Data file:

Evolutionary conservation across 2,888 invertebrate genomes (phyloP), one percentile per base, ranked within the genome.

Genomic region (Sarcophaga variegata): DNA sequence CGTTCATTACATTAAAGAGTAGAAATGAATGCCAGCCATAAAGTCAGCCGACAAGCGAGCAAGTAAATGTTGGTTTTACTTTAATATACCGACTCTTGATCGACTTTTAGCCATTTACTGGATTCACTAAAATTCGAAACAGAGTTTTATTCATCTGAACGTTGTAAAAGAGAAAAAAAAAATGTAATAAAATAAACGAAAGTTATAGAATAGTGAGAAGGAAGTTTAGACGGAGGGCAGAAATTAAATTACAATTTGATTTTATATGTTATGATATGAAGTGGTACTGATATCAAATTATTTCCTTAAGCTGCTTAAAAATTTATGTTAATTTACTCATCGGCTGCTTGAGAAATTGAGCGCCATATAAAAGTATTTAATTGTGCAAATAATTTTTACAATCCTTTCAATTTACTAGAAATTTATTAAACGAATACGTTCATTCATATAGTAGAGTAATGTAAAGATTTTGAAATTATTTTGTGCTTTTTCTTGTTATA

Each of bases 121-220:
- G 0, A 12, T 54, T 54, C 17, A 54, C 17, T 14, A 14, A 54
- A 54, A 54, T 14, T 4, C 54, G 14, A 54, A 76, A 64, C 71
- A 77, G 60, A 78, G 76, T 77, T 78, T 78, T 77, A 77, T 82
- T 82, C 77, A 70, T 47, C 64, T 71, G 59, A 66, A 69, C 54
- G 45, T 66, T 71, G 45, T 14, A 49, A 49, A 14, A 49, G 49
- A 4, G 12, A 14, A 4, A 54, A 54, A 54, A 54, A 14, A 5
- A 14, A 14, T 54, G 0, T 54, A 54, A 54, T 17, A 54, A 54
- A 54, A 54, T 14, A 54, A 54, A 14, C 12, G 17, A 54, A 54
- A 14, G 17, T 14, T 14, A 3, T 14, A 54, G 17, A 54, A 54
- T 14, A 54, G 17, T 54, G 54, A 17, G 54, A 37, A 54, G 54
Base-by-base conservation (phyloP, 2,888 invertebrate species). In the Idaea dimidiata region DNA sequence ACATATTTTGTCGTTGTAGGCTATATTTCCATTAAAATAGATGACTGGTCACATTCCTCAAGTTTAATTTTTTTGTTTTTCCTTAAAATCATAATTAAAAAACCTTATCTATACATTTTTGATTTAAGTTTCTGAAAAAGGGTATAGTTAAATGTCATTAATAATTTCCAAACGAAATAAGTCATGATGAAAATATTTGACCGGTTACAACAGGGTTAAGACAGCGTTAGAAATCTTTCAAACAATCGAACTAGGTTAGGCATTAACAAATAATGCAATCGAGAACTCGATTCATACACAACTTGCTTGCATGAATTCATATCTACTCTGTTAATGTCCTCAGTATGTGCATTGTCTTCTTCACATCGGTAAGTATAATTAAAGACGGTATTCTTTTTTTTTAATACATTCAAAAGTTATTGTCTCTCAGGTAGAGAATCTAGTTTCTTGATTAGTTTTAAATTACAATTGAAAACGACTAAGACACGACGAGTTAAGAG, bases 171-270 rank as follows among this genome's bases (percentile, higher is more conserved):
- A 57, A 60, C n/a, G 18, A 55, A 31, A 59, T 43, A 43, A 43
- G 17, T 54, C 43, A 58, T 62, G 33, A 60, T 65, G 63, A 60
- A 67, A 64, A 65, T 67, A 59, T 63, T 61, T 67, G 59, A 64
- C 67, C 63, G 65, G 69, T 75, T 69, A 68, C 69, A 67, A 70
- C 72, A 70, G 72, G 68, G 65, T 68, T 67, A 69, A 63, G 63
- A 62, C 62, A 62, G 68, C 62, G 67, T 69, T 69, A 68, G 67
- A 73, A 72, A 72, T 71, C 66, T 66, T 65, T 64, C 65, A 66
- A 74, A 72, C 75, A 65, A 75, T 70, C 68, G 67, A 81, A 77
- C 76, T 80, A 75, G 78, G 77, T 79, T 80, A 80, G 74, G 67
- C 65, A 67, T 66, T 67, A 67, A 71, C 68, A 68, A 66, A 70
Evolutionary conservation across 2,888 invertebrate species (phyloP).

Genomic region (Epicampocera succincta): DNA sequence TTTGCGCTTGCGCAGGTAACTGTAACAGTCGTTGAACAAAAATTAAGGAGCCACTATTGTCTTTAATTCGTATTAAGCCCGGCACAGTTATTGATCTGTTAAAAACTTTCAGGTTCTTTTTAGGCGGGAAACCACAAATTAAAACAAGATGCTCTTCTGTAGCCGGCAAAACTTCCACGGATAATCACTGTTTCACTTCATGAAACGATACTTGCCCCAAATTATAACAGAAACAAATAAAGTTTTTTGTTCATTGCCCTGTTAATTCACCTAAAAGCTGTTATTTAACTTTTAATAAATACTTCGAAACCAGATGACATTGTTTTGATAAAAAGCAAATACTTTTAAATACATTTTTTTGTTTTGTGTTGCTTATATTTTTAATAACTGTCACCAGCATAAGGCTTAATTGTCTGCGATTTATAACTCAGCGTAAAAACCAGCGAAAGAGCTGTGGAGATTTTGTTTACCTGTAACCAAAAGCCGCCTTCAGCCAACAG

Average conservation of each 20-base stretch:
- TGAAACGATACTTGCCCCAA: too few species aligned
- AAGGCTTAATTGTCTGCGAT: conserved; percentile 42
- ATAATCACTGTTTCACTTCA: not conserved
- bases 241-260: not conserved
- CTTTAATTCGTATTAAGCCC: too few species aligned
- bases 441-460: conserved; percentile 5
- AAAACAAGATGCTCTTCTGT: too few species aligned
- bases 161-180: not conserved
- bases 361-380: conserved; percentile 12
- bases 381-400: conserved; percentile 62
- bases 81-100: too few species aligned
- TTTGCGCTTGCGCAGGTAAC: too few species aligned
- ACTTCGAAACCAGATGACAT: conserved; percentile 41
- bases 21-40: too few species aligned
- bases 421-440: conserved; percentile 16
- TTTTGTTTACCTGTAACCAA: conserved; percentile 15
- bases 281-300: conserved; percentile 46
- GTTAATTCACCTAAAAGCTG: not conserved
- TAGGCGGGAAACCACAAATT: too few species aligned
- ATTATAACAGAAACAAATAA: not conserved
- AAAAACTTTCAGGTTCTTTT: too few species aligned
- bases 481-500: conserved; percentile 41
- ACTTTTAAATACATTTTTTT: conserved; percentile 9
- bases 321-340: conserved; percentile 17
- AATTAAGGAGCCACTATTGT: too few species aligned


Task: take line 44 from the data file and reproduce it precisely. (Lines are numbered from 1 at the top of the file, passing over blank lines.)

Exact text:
- bases 281-300: conserved; percentile 46